Years ago, a director of the Dutch company Hero ordered two alphabets, one in bold, one in lowercase letters, that would seamlessly blend with the design of the logotype. Of course, the texts in those new letters were absolutely illegible.
Have a look at the piece of text that HW Lohman made for his guest blog to see what I mean.
An ordinary letter is called the ‘normal’ version of an alphabet for a reason!
The illegibility was alarming, even more damaging was the effect on the logo. The bombardment of similar letters let thefour distinctive letters completely lose their strength and character.
If I had been in that designer’s shoes, I would have refused the assignment. Unfortunately, not every client appreciates such behavior from a designer. So this attitude can be bad for your wallet in two ways: you are missing that specific job and you are likely to lose the customer. Or as one of my clients told me the other day: principles are not making you rich. 🙂
Somehow, a logo should be distinctive. As soon as there is too much ‘noise’ surrounding it, the value diminishes.
I made this logo for the SPD (Sociaal Pedagogische Dienst, a Dutch organization) years ago. Soon after the introduction, one of the departments of the SPD wanted to have a logo of their own and asked another designer to make it. Unfortunately I do not have an example to show, but I was completely shattered when I saw it.
Grrr, I hate it when designers don’t know what they are doing. I love my profession so much that I can’t stand botch.
Notice what you see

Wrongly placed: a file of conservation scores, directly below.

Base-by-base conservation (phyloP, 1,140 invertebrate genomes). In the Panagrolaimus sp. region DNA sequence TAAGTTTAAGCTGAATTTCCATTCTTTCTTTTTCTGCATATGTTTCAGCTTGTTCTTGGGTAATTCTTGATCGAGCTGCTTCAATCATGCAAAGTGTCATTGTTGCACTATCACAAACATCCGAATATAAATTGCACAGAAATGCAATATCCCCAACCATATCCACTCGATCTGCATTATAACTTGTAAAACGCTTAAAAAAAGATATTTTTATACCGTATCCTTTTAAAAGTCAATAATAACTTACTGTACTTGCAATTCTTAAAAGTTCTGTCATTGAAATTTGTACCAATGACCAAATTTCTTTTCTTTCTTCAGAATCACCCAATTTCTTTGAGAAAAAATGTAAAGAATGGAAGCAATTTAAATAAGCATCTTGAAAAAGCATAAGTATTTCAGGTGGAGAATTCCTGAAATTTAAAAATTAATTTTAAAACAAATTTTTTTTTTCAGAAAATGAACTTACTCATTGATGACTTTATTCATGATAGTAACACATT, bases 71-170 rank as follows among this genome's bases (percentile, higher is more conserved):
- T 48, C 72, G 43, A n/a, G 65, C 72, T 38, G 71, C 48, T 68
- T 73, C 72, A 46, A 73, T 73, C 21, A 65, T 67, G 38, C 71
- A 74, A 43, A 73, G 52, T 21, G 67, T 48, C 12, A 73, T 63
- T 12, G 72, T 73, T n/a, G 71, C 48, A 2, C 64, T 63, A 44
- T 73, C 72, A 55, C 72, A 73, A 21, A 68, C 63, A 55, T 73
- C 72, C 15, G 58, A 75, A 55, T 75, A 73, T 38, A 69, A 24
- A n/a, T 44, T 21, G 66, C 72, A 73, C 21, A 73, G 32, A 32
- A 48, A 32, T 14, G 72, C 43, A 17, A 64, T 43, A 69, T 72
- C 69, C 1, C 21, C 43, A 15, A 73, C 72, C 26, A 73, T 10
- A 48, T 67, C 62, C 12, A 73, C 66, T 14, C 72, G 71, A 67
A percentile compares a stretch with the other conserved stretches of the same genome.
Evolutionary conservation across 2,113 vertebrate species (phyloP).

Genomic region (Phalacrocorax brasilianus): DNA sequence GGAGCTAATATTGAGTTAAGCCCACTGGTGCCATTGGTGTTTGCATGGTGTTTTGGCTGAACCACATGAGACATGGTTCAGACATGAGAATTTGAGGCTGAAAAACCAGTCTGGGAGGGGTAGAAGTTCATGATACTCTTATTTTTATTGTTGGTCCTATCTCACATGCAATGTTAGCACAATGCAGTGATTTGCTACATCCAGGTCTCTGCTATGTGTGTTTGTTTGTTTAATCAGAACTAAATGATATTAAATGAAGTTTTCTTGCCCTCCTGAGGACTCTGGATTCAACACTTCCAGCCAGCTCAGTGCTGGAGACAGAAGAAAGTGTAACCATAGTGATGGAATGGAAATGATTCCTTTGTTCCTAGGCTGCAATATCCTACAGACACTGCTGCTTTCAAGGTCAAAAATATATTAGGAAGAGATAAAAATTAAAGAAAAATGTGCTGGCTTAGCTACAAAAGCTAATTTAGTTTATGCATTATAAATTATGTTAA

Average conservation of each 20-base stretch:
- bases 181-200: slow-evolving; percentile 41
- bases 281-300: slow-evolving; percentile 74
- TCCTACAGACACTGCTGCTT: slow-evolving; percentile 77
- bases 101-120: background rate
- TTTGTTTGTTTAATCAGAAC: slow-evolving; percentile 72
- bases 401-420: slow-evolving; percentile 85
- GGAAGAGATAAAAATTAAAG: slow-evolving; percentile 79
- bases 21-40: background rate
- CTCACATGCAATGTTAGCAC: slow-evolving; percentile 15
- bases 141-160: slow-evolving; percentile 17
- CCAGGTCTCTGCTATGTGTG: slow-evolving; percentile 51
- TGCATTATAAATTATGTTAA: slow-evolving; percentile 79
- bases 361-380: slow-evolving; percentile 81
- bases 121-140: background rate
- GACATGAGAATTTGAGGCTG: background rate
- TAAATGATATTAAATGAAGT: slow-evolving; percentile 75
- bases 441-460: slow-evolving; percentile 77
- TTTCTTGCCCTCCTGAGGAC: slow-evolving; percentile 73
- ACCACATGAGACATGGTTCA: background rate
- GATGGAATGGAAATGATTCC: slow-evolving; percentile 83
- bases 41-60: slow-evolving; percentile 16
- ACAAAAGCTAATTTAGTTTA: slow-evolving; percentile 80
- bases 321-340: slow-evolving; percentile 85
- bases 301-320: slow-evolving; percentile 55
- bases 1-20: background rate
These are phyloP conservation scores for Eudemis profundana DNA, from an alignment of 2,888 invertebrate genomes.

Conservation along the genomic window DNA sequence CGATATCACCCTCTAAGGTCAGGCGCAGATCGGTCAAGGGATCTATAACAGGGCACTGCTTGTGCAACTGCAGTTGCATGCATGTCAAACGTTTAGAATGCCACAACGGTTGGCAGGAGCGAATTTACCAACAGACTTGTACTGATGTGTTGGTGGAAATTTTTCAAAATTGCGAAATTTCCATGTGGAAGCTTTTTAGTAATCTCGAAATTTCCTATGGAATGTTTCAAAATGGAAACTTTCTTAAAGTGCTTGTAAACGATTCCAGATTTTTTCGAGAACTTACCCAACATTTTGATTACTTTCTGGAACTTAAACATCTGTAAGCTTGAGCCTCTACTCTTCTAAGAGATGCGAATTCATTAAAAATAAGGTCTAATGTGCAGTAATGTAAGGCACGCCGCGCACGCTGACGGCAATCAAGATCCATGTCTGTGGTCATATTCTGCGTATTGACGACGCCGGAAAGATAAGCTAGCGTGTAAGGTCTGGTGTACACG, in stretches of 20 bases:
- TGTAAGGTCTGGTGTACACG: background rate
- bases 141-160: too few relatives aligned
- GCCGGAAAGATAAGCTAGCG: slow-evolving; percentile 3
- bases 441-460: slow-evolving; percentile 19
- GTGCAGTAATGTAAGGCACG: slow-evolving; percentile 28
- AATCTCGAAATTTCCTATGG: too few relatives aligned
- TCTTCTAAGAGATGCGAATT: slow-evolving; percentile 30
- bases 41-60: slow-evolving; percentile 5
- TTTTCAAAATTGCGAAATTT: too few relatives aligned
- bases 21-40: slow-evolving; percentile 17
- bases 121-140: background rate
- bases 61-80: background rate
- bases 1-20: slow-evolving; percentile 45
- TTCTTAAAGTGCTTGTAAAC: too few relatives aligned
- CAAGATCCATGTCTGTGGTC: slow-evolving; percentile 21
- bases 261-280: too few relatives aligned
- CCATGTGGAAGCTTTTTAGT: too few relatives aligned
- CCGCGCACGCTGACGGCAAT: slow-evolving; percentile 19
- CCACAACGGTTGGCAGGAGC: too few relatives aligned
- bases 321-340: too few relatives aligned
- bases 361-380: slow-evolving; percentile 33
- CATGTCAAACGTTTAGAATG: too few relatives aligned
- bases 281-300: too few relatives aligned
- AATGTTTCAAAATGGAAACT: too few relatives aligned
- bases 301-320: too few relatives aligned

The other logo also had three letters and an alternation between positive and negative letters. So far so good. But the spacing was awful and the endings of the various parts were not altered.
When I design, I take into account different circumstances. A logo should fit a truck or a big billboard. And reduced to the size of a ballpoint pen. It is bound to be copied or scanned. A logotype must endure it all. A good designed logotype can handle it!
The thing with digital design is that if the ending is too sharp you will never know where it ends up when resizing the form (blue example).
The SPD logo has 11 spots where it could go wrong! I have marked one in the example. I pay extra attention to such an ending by making it blunt, so that in each enlargement and reduction it stays in the same place.
Designing on the square millimeter
I often state my profession is designing on the square millimeter. And of course I know it doesn’t solve that world food problems, but still this is one of the nicest parts of my job.
Can you relate to that or do you think it’s nonsense? Please let me know in the commentbox below.